“Ponzio, you’ve got a letter, it’s from your mother.” I find the sulking man on the deck of his new yacht.
“Bonifila! Come, come, have a drink with me. It’s my birthday, celebrate!” he turns slightly, enough for me to see his pale green eyes and his smirk.
“No, my job is to protect you; not have wine while neglecting our duties.” and his smirk falls slightly.
“Must you always be so serious?”
I refuse to dignify him with an answer to that, just holding out the letter so he can fully see it.
When he turns fully towards me, he sees my stotic expression and the letter before sighing. “If I read the letter, will you have a drink with me?”
“Only if I don’t have to finish it.”
“You’re boring but I guess that’s fine. Come here, sit down, and look here; only five and a half percent proof.” he holds up the uncorked bottle, he must have poured his own glass from.
“Read first, then I drink.” I hand him the letter; the dark red wax seal gleaming in the candlelight looking like blood soaking into the surface the page.
“Read it for me, you know I don’t read.” he winks lounging on one of the tan woven chairs, kicking his feet up on the glass table.
I pull the knife from inside my work jacket and sliced the seal off. The cursive writing swarming the page; and of course, the Scurtis would put this much effort into a simple letter to their, practically disowned, son.
“Dear son; Ponzio,
Your father and I regrettably cannot find the time to join you for your birthday. We have enclosed a check to help cover our tardiness of the celebration.
Love; your mother and father.”
As I read through the letter, I saw his face fall; a lot. He looks absolutely betrayed, even heartbroken.
“It’s fine, I just . . . I,” he pauses, taking his feet off the table, turning to look off the deck; tears welling up and his face scrunching away, “how much was the check for?”
I look through the folds of the paper and find the check.
“Seventy-five thousand.” I wince; knowing the more they send, they more time before they’ll visit again. He knows it too; it’s been too long of this charade to not know it. Staring into his glass briefly, he downs the rest of it before placing the glass on the table. “I’ll grab you something stronger, Ponzio.” I start to turn away from him when a hand grabs my wrist.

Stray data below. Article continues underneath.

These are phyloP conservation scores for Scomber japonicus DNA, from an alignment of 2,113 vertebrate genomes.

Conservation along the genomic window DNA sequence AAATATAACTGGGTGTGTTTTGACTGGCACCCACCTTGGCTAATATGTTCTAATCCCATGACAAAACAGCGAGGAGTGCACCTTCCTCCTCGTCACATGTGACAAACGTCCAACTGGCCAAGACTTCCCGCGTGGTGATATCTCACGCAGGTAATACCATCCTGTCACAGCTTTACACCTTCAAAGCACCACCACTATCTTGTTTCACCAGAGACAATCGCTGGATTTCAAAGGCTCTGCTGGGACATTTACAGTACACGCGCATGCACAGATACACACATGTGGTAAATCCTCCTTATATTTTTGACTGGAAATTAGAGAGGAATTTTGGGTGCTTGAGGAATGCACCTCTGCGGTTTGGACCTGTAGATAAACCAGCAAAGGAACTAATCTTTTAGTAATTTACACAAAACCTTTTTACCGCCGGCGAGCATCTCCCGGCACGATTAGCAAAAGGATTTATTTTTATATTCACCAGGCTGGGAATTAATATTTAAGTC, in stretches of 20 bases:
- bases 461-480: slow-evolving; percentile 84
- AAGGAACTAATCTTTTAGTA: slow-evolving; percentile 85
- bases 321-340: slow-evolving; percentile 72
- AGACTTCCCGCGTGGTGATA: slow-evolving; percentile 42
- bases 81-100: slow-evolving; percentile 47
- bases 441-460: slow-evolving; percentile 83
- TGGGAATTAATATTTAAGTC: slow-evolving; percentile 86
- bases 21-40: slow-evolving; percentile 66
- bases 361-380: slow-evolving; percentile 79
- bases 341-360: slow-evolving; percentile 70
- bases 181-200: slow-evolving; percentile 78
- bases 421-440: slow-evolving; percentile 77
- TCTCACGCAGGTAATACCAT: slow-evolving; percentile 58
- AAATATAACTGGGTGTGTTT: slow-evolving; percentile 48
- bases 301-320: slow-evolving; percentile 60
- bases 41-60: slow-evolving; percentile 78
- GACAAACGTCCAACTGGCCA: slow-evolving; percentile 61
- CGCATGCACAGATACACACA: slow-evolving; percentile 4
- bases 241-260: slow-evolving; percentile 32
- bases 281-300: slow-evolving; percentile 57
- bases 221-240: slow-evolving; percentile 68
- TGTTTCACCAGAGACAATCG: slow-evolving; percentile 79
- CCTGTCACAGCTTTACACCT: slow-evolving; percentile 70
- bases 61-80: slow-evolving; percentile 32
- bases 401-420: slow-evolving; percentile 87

“Please,” his voice cracked, “I don’t want to be alone.” I can almost feel his sadness from his voice.
I turn back to face him, and his eyes lit up slightly. “I’ll text someone else to grab it then.”
He still hasn’t let go of my wrist, but, in a strange way, I don’t mind it. I grab one of the other chairs and sit it next to the one he had been sitting in.
With my empty hand, I grab my phone and text one of the maids to grab a bottle of whiskey and a couple of shots glasses up to the main deck.
“Are you gonna be okay?” my voice so soft, I barely even hear it myself.
“I don’t know,” the volume of his voice bearly heard over the Mediterranean waves roaring on to the sides of the boat, “they’ve never had time for me. The only company I ever have regularly is you, but you don’t talk to me. I don’t know anything about you, despite all of that time.” he tightens his grip on my wrist; not in a wishful harm way though, more like a grip of dependence, or trust.
“I feel like it might be something I did,” he gets more choked up the more he tries to speak, leaving a pregnant pause between his sentences, “uh, not with you. I mean my parents.”
“Hey, it’s not something you did. You’re a guy who just wants attention from his parents, that’s normal.”
“Is it? Most people don’t get checks with almost a hundred grand in place of parental love and affection. Considering how much they ignore my existence, it feels as if they didn’t even want a child in the first place.”
“Hey, I don’t know my parents either.” that got him to look at me, confusion and wonder temporarily replacing anything else he was feeling. “They died in a plane crash, back when I was very young, so I spent my childhood bouncing from foster home to foster home.”